Tod Man Pla (Fish cakes). Definitely a fantastic way to start the night! I would usually grab a couple of these and have a lovely little flavorful appetizer while strolling around to see what else is on offer.

Sang Kaya Fug Tong (Pumpkin and Custard). Whoever dreamed this one up is an honest to goodness genius and I would love to shake her or his hand. I can only imagine that to make it you open a pumpkin like you are going to make a jack o’lantern, scrape out the seeds, fill it with raw eggy custard and then steam the whole thing. Slices of this steamed pumpkin with the not too sweet custard are pure joy served for about .50 cents in a plastic box.

Khanom Tarn (Palm Sugar Pudding). These little steamed cakes sort of looked like cornbread. Maaaaybe if they were served with butter and honey they would be good. I guess anything that is used as a vessel for butter and honey is good, even spoons! As is, the texture is good but they don’t taste like much and I am not a big fan of tasteless bready things. They kind of taste like pancakes. Which again only have worth to me because of what I can put on top of them.

Itim Kati (Coconut Ice Cream). Oh yum! Since first trying this at the walking street night market here in Krabi town I have not had my old favorite of sticky rice and mango even once! Not that I don’t love sticky rice and mango, but this refreshing and delightful coconut milk ice cream is served in half a coconut on a bed of scraped young coconut flesh. It is my new favorite desert, and especially nice after eating a hot and spicy thai soup! Though speaking of sticky rice and mango, the rice is tri-colored here which definitely adds something to the presentation!

Roti (Thai-style roti). I loved roti so much in Malaysia I figured I would try the Thai style roti (called Thai pancakes) you find on every corner. I actually tossed mine after one bite. Instead of being made with ghee, it is basically deep fried in margarine. So instead of the crispy but stretchy savory fabulousness that is roti canai, you get this deep fried greasy pancake thing that the stand owner almost put condensed milk and sugar on before I shouted out “noooo!” and surged forward like an action movie hero stopping him just in time. They are almost more like a sweet fried flat doughnut here. Which I am sure a lot of people like. I just hate doughnuts. And fried foods. And milk, condensed or otherwise. I disliked these as much as I liked roti canai in Malaysia.

Kanom Krok (Coconut Pancakes). To be fair I actually had eaten these in the States before. The ones I had in the night market in Krabi were the first ones I had eaten in Thailand and they blew my previous experiences with them out of the water! They are cooked in a special cast iron skillet with little holes and are somehow made to be nice and crispy on the outside and then hot, gooey, and coconutty on the inside. Super delicious but fresh off the skillet they are around the same temperature as molten lava so be patient and let them cool or you won’t taste anything for a week afterwards! And as you can imagine, burning the tastebuds off your mouth would be a real waste of a visit to Krabi Town, Thailand!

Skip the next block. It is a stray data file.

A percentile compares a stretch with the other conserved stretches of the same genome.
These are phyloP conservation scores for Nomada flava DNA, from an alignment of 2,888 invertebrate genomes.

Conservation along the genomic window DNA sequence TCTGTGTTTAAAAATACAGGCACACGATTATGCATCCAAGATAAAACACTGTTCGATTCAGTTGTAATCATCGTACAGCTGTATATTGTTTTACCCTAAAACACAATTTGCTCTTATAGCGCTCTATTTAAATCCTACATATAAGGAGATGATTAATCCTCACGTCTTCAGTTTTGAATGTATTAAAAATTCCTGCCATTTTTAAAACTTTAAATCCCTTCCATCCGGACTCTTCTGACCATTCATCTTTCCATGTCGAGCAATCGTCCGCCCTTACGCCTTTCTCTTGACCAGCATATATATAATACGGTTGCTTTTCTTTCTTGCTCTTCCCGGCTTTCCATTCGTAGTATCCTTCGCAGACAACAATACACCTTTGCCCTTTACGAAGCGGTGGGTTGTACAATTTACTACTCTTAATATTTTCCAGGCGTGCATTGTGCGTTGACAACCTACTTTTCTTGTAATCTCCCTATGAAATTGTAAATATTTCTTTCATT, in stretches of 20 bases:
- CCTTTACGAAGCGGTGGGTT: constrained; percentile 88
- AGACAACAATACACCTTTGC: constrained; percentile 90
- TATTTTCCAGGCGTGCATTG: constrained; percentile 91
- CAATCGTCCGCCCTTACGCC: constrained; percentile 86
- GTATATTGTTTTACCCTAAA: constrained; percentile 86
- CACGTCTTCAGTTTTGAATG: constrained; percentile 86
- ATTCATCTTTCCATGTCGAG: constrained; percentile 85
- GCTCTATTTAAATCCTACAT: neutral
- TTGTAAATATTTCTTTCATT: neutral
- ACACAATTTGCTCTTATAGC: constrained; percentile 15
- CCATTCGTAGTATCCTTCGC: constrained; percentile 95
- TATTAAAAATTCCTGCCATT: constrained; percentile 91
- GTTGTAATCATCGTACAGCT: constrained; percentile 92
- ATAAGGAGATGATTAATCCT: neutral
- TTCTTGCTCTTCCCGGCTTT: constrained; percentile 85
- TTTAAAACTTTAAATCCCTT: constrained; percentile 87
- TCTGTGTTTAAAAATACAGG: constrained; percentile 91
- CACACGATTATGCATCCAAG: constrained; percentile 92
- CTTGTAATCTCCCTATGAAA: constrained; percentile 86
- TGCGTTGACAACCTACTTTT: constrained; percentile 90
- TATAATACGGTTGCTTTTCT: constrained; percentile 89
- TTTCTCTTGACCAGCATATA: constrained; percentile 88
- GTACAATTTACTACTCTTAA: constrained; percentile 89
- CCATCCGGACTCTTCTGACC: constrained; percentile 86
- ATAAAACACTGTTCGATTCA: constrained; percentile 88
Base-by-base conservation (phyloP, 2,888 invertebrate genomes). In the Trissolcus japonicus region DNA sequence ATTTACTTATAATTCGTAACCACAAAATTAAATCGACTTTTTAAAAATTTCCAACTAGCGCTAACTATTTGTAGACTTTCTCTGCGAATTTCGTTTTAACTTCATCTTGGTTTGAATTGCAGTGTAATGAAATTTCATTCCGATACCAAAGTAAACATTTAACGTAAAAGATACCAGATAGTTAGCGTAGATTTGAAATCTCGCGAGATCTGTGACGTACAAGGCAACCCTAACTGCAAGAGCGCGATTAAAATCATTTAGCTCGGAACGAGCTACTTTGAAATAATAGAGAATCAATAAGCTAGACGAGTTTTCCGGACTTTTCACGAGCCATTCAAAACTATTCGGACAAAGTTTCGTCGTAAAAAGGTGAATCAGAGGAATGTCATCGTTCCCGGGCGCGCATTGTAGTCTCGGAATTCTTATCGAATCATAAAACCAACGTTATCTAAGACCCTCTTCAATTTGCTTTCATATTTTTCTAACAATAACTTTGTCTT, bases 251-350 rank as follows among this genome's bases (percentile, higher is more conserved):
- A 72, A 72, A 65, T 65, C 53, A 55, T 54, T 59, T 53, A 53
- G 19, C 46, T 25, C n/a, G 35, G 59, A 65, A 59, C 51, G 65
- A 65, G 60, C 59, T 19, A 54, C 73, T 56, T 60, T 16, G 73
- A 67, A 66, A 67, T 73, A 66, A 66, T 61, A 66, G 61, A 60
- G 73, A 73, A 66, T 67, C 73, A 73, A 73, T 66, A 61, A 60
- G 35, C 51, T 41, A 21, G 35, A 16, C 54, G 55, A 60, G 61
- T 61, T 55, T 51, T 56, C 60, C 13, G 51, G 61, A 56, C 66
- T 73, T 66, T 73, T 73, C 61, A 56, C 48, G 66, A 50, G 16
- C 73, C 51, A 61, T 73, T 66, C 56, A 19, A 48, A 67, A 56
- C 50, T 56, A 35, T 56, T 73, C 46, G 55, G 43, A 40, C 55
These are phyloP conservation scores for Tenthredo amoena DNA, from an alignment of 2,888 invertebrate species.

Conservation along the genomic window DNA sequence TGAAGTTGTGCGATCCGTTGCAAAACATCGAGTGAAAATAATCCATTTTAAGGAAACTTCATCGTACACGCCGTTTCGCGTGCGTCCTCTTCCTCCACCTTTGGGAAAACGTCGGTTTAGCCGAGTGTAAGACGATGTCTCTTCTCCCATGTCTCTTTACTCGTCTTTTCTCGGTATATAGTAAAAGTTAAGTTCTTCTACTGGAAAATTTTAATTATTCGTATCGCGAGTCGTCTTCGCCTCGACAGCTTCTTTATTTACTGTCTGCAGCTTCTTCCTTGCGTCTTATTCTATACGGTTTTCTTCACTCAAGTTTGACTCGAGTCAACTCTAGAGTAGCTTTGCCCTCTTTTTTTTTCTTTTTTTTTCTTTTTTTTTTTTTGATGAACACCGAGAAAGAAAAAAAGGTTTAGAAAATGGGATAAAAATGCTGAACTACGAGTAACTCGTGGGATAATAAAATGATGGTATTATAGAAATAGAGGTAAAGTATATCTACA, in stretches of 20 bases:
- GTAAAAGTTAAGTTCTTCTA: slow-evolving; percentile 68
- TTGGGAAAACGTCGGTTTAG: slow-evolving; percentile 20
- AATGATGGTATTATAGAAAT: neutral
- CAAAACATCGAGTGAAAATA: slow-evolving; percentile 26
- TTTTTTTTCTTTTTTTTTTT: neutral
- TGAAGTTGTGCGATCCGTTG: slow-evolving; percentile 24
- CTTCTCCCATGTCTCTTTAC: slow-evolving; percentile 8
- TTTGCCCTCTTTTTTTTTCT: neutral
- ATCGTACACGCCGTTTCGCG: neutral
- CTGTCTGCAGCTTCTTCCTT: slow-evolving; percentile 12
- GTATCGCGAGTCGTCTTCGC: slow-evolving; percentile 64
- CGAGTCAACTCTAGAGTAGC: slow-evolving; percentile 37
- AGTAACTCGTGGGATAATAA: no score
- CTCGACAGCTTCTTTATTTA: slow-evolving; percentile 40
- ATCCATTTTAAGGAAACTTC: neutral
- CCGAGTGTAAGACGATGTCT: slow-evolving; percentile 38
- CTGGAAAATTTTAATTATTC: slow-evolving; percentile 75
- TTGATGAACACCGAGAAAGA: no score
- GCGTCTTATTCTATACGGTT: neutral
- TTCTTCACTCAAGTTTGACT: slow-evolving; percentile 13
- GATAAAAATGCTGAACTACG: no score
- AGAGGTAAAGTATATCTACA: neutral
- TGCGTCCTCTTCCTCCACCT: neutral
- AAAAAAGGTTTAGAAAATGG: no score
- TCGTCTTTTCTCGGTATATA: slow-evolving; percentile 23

I think of California as officially "home" but can usually be found a lot closer to the equatorial belt. After finishing a Masters program in 2011 I found myself trying to decide between a couple of different high-powered career options. I decided I wasn't quite ready to "grow up" and went with an entirely different plan which involved selling off everything I owned with my partner Tom and buying a one-way ticket to Colombia. Our plan was to travel "Till The Money Ran Out" and then go home to start our grown-up lives. Instead, we started our own app development company on the road and have been criss-crossing the globe, traveling, working, eating spicy food and refusing to "grow up" ever since. You can find me on Twitter, , Facebook or send me a message using our About Us page.

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4 Responses

  1. Kellie says:

    I love Thai food, but I have to admit that when I’ve been to Thailand I’ve played it a bit safe with my food choices, mainly going for my favourite dishes all the time. Will have to try some of this, the Khanom Jeen looks delicious.

  1. March 7, 2014

    […] rice noodles being made. I was familiar with these noodles as the main ingredient of my beloved Khanom Jeen in Thailand. I loved watching the women use their entire bodies to operate a huge wooden lever to […]

  2. March 12, 2015

    […] Night Markets Along the river every evening from about 6pm-9pm there is a night market full of street stalls. Everything I had there was fantastic. I especially like the little quail eggs over easy that you can get at all the night markets for a snack. Across the street from the market next door to the physical therapy place there is also a delicious Khanom Jeen stand. Read more about this Khanom Jeen stand and market food in our “Eating for Two in Krabi Town&#8…. […]

  3. April 2, 2015

    […] Town also has some great food which you can read about in detail in our Krabi food guide. Since Tom did not have much of an appetite while we were here, I tried my best to compensate by […]